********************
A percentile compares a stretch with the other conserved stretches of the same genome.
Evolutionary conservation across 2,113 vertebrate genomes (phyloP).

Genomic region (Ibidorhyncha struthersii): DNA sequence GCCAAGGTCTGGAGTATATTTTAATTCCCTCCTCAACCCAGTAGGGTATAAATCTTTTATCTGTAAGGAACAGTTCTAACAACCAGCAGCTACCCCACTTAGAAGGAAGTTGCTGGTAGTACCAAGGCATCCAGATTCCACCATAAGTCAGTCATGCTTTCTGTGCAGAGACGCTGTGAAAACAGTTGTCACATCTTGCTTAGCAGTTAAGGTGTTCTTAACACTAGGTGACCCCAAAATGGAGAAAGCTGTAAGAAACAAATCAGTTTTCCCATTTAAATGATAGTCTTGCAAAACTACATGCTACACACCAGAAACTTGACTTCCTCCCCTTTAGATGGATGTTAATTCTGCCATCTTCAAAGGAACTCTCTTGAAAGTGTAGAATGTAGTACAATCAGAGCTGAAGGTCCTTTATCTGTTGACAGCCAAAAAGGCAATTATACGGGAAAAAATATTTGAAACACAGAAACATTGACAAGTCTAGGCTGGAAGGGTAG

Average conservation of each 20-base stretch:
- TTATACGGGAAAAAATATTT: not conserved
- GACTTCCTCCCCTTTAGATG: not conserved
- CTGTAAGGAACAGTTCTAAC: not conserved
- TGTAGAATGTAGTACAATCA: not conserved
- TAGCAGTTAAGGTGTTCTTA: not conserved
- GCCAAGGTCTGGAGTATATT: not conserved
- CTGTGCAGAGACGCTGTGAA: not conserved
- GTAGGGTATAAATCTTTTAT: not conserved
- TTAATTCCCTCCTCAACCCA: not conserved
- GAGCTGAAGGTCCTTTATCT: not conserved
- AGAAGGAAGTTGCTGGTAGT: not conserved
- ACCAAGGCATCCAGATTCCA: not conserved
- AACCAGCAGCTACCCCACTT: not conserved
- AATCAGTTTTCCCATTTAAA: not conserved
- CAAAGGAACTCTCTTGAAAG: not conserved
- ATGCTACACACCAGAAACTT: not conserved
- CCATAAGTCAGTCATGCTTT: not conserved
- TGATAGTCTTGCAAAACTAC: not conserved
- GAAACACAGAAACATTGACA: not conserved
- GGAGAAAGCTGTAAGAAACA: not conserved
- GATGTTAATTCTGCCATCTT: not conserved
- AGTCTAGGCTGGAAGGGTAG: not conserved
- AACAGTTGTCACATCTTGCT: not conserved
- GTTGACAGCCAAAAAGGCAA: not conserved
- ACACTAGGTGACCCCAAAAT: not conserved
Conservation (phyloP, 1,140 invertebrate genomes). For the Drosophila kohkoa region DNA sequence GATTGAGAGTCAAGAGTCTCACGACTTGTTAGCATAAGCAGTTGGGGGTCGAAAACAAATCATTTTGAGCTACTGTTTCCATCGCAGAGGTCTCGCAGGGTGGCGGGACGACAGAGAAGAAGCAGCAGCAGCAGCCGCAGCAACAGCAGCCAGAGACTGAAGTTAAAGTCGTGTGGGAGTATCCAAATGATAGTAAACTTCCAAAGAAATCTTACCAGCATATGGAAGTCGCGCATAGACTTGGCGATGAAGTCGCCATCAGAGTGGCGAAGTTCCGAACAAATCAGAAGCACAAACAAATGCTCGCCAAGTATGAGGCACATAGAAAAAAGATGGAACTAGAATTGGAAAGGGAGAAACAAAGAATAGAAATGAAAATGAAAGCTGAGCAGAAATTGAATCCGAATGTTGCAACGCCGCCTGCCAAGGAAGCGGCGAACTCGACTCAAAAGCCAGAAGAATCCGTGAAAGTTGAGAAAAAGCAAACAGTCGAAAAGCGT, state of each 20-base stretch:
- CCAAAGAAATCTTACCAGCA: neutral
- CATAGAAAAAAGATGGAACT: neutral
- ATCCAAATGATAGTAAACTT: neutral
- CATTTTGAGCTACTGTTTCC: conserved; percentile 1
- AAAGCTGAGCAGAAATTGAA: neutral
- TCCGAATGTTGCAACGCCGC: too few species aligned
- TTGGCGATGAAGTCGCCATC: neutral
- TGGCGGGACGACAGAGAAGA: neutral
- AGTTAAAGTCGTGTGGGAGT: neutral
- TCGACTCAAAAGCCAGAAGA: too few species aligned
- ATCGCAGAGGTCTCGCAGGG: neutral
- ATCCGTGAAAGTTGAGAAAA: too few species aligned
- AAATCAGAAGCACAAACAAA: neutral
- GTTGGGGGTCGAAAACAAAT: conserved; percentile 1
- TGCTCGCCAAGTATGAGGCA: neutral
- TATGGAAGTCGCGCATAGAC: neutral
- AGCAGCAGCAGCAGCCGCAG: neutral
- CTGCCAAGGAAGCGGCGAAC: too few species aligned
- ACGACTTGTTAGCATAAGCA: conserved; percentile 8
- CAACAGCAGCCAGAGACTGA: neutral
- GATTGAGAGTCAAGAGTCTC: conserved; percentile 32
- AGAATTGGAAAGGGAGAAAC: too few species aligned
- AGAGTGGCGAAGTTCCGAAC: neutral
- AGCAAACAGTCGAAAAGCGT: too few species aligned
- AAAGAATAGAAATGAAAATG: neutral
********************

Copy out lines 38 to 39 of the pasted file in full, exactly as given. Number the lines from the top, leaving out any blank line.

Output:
- TGGCGGGACGACAGAGAAGA: neutral
- AGTTAAAGTCGTGTGGGAGT: neutral